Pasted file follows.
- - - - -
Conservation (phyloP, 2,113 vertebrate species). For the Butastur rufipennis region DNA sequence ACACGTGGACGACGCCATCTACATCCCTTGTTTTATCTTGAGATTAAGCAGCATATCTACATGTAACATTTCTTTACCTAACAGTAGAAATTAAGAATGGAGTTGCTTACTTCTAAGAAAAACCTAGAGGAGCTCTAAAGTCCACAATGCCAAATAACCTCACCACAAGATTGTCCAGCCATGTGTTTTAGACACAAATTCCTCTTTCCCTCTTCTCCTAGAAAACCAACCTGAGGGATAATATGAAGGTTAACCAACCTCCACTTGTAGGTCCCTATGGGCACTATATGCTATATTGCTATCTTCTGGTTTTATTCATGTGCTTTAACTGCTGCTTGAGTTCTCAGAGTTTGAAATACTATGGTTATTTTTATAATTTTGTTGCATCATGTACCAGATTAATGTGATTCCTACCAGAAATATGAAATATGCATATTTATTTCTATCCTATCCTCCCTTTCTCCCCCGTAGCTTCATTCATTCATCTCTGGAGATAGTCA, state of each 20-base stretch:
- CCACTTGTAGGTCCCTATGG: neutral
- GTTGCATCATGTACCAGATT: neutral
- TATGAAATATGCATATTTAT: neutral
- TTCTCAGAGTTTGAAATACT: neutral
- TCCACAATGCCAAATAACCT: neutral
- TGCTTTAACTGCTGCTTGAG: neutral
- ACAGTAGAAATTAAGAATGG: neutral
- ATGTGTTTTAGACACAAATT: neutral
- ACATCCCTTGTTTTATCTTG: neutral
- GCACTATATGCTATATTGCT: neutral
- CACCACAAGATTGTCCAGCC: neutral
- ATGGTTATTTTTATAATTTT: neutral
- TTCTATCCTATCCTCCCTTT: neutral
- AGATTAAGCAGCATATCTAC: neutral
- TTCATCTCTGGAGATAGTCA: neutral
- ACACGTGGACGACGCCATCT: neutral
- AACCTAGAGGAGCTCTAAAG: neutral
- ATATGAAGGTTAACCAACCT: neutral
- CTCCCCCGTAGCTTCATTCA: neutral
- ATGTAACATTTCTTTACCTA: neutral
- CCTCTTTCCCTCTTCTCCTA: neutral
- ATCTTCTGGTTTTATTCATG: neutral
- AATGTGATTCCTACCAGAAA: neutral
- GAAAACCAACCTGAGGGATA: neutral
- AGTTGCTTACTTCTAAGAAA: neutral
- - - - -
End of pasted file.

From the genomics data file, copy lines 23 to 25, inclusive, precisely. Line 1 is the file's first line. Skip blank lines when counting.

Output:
- ATCTTCTGGTTTTATTCATG: neutral
- AATGTGATTCCTACCAGAAA: neutral
- GAAAACCAACCTGAGGGATA: neutral